Other relevant facts observed in the research indicate that the total volume of goods transported, in 2019, by navigation on the Tocantins-Araguaia waterway reached 10.395 million tons, corresponding to a significant increase of 22.7% in the year and 429.4% in December years old. The volume of fuels and mineral oils, which in 2015 was 949 thousand tons, has been decreasing, year by year, until reaching 132,000 tons in 2018, and had a remarkable growth in 2019, of 333%, when it reached the mark of 570 a thousand tons.

The way out for development is along the rivers of the Amazon

For Flávio Acatauassu, president of the Association of Port Terminals and Cargo Transshipment Stations in the Amazon Basin (Amport), the economic development of the region navigates our rivers towards an unprecedented horizon of growth. However, for these perspectives to materialize, greater support from the government is needed for problems to be overcome since local producers began to look to the river as the most viable solution for transport in the region.

image Flávio Acatauassu (Tarso Sarraf / O Liberal)

According to Acatauassu, it was from the 1990s onwards that this inversion in the flow of cargoes that was destined for the Southeastern ports through the ports of Arco Norte was idealized. At that time, the constant traffic jams in the ports on the south-southeast axis, especially those in Santos (SP) and Paranaguá (PR), led businessmen to think about solutions.

“The possibility of the trucks changing their route and, instead of going down, going up the BR-364, up to the Madeira River, was envisioned. Despite being winding and a very shallow river during the dry season, in the first half of the year, the Madeira is a river that rises a lot, which coincides with the soybean harvest”, recalls Acatauassu. “So, back in the 1990s, the first insight into the inversion of the logistical flow of transport was through the Madeira corridor: via the BR-364 highway and following the Madeira River to the Port of Itacoatiara (AM)”, he explains.

In order to better analyze this data, we need to understand that the so-called Arco Norte, whose concept was consolidated in 2010. The arch is a logistics line that goes from the Port of Ilhéus, in Bahia, to Porto Velho, in Rondônia; everything below this “risk on the map” is called Arco Sul – with emphasis on the production transported via the ports of Tubarão (ES), Santos and Paranaguá. With this division, it was established that everything produced above the 16º South Parallel - dividing mark between the two arcs - should leave through the North Arc, to generate revenue, jobs and taxes for the States there.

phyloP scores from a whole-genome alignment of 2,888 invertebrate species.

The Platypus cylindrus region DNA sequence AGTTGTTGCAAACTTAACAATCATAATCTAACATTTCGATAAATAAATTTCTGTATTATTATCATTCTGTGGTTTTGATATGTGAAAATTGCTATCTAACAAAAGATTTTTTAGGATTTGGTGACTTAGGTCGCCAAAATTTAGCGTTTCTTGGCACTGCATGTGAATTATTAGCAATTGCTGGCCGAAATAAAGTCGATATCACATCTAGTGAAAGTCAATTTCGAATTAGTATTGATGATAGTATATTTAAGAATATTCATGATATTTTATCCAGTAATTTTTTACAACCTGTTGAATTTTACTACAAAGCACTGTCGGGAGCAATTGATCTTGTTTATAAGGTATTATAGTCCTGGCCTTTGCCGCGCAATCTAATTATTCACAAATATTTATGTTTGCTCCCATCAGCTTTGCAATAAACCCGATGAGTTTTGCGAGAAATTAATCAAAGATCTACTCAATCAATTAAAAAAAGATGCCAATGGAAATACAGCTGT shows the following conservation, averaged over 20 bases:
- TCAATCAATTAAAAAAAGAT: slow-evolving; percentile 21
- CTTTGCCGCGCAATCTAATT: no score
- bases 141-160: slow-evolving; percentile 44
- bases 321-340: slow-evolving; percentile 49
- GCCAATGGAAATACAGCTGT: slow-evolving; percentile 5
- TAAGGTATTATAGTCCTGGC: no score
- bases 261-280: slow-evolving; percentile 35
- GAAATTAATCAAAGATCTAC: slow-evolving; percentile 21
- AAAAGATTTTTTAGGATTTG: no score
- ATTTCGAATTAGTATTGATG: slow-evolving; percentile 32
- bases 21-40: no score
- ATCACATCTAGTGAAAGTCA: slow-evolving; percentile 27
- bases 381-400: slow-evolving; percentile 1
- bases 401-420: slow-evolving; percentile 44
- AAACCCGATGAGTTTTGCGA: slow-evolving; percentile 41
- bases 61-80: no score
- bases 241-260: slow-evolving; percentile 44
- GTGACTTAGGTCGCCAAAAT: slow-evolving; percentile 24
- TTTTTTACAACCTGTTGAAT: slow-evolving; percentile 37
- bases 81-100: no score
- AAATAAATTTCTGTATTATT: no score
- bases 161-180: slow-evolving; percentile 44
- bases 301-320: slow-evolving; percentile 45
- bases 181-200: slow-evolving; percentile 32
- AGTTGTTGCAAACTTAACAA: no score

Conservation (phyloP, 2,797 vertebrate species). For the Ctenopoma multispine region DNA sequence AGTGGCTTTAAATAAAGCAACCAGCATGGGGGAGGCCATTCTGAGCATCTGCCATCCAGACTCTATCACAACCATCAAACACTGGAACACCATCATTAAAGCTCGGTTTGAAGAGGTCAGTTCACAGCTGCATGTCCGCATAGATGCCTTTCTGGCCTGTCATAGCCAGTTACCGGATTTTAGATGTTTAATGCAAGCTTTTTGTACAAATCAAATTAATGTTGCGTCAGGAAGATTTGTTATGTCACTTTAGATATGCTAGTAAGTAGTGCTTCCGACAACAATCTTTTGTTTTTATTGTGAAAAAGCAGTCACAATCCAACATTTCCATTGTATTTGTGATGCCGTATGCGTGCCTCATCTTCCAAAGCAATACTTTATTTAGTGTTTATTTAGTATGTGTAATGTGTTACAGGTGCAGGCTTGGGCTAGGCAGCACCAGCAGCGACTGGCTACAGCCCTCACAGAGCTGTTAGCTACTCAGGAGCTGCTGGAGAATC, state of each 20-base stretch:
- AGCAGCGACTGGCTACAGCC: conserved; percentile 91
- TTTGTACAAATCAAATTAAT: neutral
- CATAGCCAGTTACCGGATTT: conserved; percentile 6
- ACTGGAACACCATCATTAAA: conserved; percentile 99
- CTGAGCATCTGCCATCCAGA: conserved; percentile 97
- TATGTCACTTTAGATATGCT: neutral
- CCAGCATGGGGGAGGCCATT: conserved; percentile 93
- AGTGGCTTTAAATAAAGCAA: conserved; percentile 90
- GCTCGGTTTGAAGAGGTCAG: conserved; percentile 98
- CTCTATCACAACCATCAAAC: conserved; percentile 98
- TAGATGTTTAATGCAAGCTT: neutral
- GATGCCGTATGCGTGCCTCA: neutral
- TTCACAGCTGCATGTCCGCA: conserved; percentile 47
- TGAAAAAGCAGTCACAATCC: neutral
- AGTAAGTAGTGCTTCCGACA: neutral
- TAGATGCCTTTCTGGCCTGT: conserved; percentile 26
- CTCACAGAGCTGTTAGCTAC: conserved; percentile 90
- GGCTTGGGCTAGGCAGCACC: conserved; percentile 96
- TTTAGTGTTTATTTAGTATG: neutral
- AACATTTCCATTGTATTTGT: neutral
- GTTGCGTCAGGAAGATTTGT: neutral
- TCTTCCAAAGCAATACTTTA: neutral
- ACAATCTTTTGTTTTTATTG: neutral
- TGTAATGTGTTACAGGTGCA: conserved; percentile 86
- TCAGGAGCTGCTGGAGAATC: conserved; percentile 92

“So, it was just a matter of time for people to see that the channel was up here. It's cheaper and easier to get out here, because most of the infrastructure chain above Arco Norte is in the waterway mode, which is the cheapest. So, even taking a longer route, the cost drops”, the president of Amport is proud.

However, to be fair to the frank economic expansion driven by production transported by the ports of Northern Brazil, the concept of the Amazonian Arc was created, which includes the port complexes of Porto Velho (RO), Manaus/Itacoatiara (AM), Santarém (PA), Itaituba/Miritituba (PA), Belém/Barcarena-Vila do Conde (PA), Santana (AP) and Itaqui (MA). In other words, the set of infrastructures that enable the flow of production through ports in the Amazon Region.

image Vila do Conde (Divulgation)

“Today, within the Amazonian Arc, we have three corridors in the North region that are the most vigorous: the one formed by the BR-364/Rio Madeira, the BR-163/Rio Tapajós and the BR-155 and BR-158/Rio Tocantins”, explains Flavio Acatauassu, stressing that, although the natural conditions do not make our region prone to the transport of processed goods (which are transported in containers), it is the flow of inputs that highlights the Amazon.